Climb a tree and snare the moon.
Drop your clothes and wear the moon.
Share my feelings? Not tonight.
Suppose instead we share the moon?
We climbed the tower in a dream:
beyond the highest stair, the moon.
When he went out to end it all
he saw, beyond despair, the moon.
What ever happened to that boy
who thought he could outstare the moon?
Even in the light of day,
just to know it’s there, the moon—
such pale rice paper on the blue
a careless child could tear the moon.
Pale and cold. The sun is God.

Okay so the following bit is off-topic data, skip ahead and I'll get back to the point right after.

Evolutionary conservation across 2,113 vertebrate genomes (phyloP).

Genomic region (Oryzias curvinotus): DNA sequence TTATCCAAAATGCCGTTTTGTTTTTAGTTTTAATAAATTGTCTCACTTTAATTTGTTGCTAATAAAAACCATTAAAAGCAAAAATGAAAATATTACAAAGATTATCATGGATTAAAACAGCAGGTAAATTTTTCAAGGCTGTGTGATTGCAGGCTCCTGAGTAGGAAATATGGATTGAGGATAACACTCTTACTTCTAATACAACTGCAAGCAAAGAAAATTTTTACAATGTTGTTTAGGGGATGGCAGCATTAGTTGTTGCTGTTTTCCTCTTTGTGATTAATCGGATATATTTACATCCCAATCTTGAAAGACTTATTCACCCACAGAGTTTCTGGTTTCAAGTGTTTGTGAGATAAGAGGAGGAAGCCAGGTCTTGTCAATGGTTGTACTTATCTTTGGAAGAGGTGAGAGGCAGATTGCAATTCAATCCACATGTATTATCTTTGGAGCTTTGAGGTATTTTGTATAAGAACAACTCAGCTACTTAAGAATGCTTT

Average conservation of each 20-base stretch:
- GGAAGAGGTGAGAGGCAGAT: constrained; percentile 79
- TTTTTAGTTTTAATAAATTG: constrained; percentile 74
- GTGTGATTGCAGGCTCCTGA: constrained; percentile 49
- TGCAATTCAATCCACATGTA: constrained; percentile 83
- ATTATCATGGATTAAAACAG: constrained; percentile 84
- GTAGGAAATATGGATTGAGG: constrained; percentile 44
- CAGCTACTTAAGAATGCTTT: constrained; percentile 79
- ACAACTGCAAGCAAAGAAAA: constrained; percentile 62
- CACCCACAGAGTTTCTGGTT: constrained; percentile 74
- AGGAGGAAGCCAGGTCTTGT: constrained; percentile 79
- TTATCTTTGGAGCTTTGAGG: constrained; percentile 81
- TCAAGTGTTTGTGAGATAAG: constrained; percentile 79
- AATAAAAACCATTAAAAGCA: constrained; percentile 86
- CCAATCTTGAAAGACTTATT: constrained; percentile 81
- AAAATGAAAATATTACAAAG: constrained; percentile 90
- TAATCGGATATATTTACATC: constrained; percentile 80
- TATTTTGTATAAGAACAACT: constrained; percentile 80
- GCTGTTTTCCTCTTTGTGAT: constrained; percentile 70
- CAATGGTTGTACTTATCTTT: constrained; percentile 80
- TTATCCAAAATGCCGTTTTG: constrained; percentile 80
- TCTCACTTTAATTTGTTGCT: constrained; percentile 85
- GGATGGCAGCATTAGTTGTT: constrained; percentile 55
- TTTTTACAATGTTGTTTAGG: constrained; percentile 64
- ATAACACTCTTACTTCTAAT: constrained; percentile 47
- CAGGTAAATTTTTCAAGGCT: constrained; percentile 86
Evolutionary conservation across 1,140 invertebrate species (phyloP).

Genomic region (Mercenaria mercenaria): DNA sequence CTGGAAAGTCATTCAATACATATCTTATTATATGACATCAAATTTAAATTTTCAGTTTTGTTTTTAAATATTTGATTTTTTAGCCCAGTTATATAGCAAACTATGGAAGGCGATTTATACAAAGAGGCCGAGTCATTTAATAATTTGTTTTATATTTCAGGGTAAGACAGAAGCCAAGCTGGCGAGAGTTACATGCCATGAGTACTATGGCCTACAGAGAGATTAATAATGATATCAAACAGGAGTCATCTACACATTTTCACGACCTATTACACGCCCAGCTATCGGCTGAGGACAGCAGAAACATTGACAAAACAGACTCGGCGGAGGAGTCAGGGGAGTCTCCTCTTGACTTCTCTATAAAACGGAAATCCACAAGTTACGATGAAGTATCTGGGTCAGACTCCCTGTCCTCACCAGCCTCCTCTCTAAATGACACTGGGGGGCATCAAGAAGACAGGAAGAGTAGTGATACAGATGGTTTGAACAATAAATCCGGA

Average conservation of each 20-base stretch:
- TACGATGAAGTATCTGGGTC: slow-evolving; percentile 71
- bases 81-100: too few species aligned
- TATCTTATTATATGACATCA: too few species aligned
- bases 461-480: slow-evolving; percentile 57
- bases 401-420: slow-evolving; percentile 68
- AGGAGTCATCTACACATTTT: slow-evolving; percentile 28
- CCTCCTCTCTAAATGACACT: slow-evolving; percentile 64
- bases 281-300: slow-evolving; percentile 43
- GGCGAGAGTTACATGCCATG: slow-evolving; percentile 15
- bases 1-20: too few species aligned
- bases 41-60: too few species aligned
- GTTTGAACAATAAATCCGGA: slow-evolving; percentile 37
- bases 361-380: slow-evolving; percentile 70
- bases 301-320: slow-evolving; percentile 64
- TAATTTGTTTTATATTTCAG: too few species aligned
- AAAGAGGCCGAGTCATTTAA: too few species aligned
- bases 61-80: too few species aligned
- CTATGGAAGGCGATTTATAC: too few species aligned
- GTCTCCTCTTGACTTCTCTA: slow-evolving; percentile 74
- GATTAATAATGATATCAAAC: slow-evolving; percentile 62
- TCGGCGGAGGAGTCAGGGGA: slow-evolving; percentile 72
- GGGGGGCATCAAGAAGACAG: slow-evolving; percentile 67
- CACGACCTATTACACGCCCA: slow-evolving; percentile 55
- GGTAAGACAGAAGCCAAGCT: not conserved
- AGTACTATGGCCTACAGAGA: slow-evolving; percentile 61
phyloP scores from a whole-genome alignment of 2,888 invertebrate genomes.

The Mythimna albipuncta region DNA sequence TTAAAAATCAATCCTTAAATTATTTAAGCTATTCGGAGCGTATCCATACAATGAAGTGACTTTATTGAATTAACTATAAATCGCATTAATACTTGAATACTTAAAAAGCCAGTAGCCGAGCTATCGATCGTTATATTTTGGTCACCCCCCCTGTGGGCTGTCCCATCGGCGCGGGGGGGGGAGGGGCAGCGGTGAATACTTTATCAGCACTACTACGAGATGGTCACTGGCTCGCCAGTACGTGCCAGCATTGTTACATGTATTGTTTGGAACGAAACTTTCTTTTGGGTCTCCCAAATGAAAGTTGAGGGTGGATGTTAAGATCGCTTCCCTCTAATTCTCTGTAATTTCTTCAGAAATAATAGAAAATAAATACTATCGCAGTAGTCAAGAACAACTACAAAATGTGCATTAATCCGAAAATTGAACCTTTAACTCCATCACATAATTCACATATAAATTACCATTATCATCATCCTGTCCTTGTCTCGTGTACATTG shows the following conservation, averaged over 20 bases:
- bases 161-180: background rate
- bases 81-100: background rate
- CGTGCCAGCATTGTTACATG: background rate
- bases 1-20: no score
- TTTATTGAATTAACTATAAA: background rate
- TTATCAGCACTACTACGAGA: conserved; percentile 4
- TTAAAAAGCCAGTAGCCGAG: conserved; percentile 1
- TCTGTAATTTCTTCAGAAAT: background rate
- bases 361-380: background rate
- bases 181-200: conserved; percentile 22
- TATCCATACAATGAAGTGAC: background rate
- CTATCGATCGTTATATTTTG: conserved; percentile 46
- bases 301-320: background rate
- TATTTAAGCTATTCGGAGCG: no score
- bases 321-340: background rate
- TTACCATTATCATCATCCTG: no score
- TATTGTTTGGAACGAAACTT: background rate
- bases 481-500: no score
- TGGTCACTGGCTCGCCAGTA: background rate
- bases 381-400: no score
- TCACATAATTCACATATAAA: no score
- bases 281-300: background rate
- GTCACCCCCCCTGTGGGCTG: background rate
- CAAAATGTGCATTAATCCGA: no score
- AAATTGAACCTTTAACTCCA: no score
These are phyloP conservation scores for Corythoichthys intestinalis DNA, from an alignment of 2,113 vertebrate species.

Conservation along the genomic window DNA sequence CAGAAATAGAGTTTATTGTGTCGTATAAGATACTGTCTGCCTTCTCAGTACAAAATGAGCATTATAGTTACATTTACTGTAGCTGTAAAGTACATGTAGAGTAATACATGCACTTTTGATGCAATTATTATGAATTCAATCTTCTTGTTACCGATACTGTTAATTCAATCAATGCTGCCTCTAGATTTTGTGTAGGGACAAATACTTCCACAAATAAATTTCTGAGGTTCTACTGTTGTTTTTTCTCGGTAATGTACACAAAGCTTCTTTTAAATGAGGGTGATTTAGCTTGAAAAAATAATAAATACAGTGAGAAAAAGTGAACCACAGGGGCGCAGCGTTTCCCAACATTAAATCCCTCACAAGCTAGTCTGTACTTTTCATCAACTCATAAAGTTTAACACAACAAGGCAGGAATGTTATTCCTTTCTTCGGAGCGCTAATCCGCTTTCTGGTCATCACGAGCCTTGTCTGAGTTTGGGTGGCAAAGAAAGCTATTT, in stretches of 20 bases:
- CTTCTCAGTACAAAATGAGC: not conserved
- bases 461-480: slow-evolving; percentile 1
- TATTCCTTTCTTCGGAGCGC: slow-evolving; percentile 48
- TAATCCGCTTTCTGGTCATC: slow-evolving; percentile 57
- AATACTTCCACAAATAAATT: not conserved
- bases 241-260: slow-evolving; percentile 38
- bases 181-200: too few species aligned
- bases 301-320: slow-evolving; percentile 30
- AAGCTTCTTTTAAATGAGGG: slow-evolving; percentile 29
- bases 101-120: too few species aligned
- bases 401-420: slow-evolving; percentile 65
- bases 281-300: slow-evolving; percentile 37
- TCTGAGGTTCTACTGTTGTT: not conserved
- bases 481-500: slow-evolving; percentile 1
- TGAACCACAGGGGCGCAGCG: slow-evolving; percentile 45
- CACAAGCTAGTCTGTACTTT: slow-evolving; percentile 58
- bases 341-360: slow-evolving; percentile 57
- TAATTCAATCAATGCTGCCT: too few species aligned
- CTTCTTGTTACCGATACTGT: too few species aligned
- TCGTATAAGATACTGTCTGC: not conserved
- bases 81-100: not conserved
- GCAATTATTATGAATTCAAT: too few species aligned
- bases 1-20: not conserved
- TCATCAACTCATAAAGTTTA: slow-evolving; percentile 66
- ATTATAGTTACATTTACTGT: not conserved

Not everyone can bear the moon.
Come away, she says; she has
such pale and lovely hair, the moon,
but there’s a dark side, Eric. Feel it
call to yours. Beware the moon.
ERIC TORGERSEN is Emeritus Professor of English at Central Michigan University. His most recent collection of poems is Heart, Wood. (Word Press, 2012). He has published ghazals in New Letters, New Ohio Review, Pleiades, 32 Poems, New Madrid, Spillway and others, including an earlier issue of The Ghazal Page.